Environmental Justice at Ecology

children playing in dirt

Pollution and environmental contamination can affect everyone living in Washington, but some people are significantly more burdened than others. Research shows that people of color, low-income people, and indigenous people are disproportionately harmed by environmental hazards like toxic contamination, diesel emissions, and climate change. These environmental exposures have real impacts on the lives of many in Washington, such as: 

  • Higher rates of illness and disease
  • More frequent hospitalization
  • Lower life expectancy

We're committed to making decisions that do not place disproportionate burdens on disadvantaged communities. And we seek to lift the weight of pollution and contamination borne by those communities. Focusing our time and resources toward strategic actions to address these long-standing inequities will lead to improvements in health and the environment, and more resilient communities in Washington.

"I have a deep personal commitment to environmental justice. It's one of my highest priorities. For me, environmental justice is about achieving the highest environmental quality for Washington's diverse communities. We will work strategically to eliminate environmental and health disparities in communities of color, indigenous communities, and economically disadvantaged communities." Laura Watson, Ecology Director

Advancing environmental justice   

Lawmakers took a historic step to eliminate environmental and health disparities in communities of color, indigenous communities, and economically disadvantaged communities by passing the HEAL (Healthy Environment for All) Act in the 2021 legislative session.

This landmark policy makes environmental justice an integral part of the way Washington state does business. The departments of Agriculture, Commerce, Ecology, Health, Natural Resources, Transportation, and the Puget Sound Partnership are all required to conduct EJ assessments and incorporate EJ into strategic plans and budgets. The HEAL Act also creates an EJ Council, interagency workgroup, community engagement plans, tribal consultation processes, and defines what environmental justice is.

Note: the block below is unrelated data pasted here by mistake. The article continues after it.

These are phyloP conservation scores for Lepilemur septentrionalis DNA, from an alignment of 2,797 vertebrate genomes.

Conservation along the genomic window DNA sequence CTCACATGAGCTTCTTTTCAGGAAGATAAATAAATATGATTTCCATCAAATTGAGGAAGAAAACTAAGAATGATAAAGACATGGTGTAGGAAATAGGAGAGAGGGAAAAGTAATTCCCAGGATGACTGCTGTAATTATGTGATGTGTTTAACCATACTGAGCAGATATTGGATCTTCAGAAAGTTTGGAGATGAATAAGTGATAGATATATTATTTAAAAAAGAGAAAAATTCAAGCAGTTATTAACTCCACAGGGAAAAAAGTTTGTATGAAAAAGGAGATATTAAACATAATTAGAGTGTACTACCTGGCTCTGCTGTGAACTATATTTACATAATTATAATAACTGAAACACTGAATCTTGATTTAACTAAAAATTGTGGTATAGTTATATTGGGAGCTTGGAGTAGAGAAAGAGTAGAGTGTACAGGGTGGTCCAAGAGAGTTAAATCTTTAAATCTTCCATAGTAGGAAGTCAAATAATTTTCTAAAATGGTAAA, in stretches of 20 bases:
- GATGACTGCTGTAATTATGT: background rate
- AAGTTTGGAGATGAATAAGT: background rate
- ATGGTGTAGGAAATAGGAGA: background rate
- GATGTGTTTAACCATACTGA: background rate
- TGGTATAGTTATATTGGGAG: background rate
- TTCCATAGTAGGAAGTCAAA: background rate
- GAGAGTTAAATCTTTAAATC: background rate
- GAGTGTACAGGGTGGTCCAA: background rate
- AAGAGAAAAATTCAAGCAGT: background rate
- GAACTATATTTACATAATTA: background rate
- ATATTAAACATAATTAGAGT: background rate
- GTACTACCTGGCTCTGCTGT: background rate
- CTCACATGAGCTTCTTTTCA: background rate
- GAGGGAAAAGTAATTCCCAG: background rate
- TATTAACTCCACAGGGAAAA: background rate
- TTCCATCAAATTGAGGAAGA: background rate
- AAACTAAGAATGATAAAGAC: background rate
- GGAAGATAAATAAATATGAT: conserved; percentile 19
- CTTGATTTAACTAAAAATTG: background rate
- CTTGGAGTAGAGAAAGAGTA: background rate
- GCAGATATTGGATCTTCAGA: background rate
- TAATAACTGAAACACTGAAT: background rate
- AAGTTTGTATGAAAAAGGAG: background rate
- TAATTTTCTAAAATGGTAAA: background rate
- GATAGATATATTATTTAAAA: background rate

The HEAL Act will bring a greater focus and additional resources to over-burdened communities — ensuring that we protect and preserve the environment for every Washingtonian.

Environmental justice at Ecology

Environmental justice is a priority in our efforts to restore and protect land, air, and water. Below are some examples of our work to meaningfully engage communities, and strategically address environmental issues in areas with environmental justice considerations.

What's in My Neighborhood?

We developed and maintain a map of contaminated cleanup sites around the state. This easy-to-use, interactive map allows everyone living in Washington to be able to find contaminated cleanup sites near them. It also provides the latest information on cleanup efforts at each site.

To see what's in your neighborhood, take a look at our map.